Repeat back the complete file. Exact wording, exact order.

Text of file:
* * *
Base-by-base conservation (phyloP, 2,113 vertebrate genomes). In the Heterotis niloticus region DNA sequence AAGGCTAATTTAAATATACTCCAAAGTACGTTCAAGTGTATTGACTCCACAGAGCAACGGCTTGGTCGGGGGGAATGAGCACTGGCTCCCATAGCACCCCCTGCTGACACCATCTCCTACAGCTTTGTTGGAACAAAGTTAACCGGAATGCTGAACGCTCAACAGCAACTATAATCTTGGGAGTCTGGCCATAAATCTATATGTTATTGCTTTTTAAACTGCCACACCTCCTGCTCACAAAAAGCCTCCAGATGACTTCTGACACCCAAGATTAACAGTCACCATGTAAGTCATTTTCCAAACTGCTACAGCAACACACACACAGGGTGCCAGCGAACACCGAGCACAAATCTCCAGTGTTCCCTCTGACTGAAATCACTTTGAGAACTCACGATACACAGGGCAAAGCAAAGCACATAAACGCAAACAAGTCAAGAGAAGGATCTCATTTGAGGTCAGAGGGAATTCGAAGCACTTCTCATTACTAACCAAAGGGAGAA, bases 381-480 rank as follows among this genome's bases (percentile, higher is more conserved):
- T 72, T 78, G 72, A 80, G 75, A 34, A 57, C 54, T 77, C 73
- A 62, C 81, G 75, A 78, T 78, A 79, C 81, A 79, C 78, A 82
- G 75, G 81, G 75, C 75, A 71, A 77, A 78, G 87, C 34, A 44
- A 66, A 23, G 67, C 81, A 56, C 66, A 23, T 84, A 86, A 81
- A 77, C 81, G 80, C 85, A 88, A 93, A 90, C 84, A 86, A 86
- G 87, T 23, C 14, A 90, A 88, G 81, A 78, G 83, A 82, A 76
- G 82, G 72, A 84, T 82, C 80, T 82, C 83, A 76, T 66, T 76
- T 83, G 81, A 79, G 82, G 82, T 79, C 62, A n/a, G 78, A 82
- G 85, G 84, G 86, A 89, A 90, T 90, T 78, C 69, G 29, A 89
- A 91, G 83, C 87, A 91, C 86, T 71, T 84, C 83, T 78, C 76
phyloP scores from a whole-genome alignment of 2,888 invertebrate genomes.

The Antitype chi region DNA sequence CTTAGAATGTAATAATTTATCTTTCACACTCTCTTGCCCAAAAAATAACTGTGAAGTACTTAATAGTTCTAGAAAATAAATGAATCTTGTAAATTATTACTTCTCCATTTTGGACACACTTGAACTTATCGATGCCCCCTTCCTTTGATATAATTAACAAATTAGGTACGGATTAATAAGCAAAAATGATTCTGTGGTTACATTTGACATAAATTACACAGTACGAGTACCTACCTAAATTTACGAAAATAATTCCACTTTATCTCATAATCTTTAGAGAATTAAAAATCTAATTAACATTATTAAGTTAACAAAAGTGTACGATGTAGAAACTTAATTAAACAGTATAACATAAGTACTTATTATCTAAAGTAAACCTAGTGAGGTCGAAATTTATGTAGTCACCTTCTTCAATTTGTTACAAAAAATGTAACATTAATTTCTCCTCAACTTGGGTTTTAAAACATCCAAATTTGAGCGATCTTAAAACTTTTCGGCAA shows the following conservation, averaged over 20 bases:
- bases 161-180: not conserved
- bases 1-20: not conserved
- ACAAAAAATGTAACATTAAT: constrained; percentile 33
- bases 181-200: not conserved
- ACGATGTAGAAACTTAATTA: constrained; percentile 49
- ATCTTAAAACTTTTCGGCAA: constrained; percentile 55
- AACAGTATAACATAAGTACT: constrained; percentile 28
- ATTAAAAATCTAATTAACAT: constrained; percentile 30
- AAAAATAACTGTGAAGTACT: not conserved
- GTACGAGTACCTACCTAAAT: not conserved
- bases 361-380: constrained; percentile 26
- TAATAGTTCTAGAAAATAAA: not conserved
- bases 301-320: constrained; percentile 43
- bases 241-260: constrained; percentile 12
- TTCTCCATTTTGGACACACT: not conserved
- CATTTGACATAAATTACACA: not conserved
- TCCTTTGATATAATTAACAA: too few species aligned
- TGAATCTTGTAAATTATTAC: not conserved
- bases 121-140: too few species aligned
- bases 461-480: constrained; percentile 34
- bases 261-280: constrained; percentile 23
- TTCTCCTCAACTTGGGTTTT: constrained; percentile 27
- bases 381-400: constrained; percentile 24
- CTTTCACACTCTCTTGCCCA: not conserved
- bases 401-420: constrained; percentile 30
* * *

Base-by-base conservation (phyloP, 2,113 vertebrate genomes). In the Heterotis niloticus region DNA sequence AAGGCTAATTTAAATATACTCCAAAGTACGTTCAAGTGTATTGACTCCACAGAGCAACGGCTTGGTCGGGGGGAATGAGCACTGGCTCCCATAGCACCCCCTGCTGACACCATCTCCTACAGCTTTGTTGGAACAAAGTTAACCGGAATGCTGAACGCTCAACAGCAACTATAATCTTGGGAGTCTGGCCATAAATCTATATGTTATTGCTTTTTAAACTGCCACACCTCCTGCTCACAAAAAGCCTCCAGATGACTTCTGACACCCAAGATTAACAGTCACCATGTAAGTCATTTTCCAAACTGCTACAGCAACACACACACAGGGTGCCAGCGAACACCGAGCACAAATCTCCAGTGTTCCCTCTGACTGAAATCACTTTGAGAACTCACGATACACAGGGCAAAGCAAAGCACATAAACGCAAACAAGTCAAGAGAAGGATCTCATTTGAGGTCAGAGGGAATTCGAAGCACTTCTCATTACTAACCAAAGGGAGAA, bases 381-480 rank as follows among this genome's bases (percentile, higher is more conserved):
- T 72, T 78, G 72, A 80, G 75, A 34, A 57, C 54, T 77, C 73
- A 62, C 81, G 75, A 78, T 78, A 79, C 81, A 79, C 78, A 82
- G 75, G 81, G 75, C 75, A 71, A 77, A 78, G 87, C 34, A 44
- A 66, A 23, G 67, C 81, A 56, C 66, A 23, T 84, A 86, A 81
- A 77, C 81, G 80, C 85, A 88, A 93, A 90, C 84, A 86, A 86
- G 87, T 23, C 14, A 90, A 88, G 81, A 78, G 83, A 82, A 76
- G 82, G 72, A 84, T 82, C 80, T 82, C 83, A 76, T 66, T 76
- T 83, G 81, A 79, G 82, G 82, T 79, C 62, A n/a, G 78, A 82
- G 85, G 84, G 86, A 89, A 90, T 90, T 78, C 69, G 29, A 89
- A 91, G 83, C 87, A 91, C 86, T 71, T 84, C 83, T 78, C 76
phyloP scores from a whole-genome alignment of 2,888 invertebrate genomes.

The Antitype chi region DNA sequence CTTAGAATGTAATAATTTATCTTTCACACTCTCTTGCCCAAAAAATAACTGTGAAGTACTTAATAGTTCTAGAAAATAAATGAATCTTGTAAATTATTACTTCTCCATTTTGGACACACTTGAACTTATCGATGCCCCCTTCCTTTGATATAATTAACAAATTAGGTACGGATTAATAAGCAAAAATGATTCTGTGGTTACATTTGACATAAATTACACAGTACGAGTACCTACCTAAATTTACGAAAATAATTCCACTTTATCTCATAATCTTTAGAGAATTAAAAATCTAATTAACATTATTAAGTTAACAAAAGTGTACGATGTAGAAACTTAATTAAACAGTATAACATAAGTACTTATTATCTAAAGTAAACCTAGTGAGGTCGAAATTTATGTAGTCACCTTCTTCAATTTGTTACAAAAAATGTAACATTAATTTCTCCTCAACTTGGGTTTTAAAACATCCAAATTTGAGCGATCTTAAAACTTTTCGGCAA shows the following conservation, averaged over 20 bases:
- bases 161-180: not conserved
- bases 1-20: not conserved
- ACAAAAAATGTAACATTAAT: constrained; percentile 33
- bases 181-200: not conserved
- ACGATGTAGAAACTTAATTA: constrained; percentile 49
- ATCTTAAAACTTTTCGGCAA: constrained; percentile 55
- AACAGTATAACATAAGTACT: constrained; percentile 28
- ATTAAAAATCTAATTAACAT: constrained; percentile 30
- AAAAATAACTGTGAAGTACT: not conserved
- GTACGAGTACCTACCTAAAT: not conserved
- bases 361-380: constrained; percentile 26
- TAATAGTTCTAGAAAATAAA: not conserved
- bases 301-320: constrained; percentile 43
- bases 241-260: constrained; percentile 12
- TTCTCCATTTTGGACACACT: not conserved
- CATTTGACATAAATTACACA: not conserved
- TCCTTTGATATAATTAACAA: too few species aligned
- TGAATCTTGTAAATTATTAC: not conserved
- bases 121-140: too few species aligned
- bases 461-480: constrained; percentile 34
- bases 261-280: constrained; percentile 23
- TTCTCCTCAACTTGGGTTTT: constrained; percentile 27
- bases 381-400: constrained; percentile 24
- CTTTCACACTCTCTTGCCCA: not conserved
- bases 401-420: constrained; percentile 30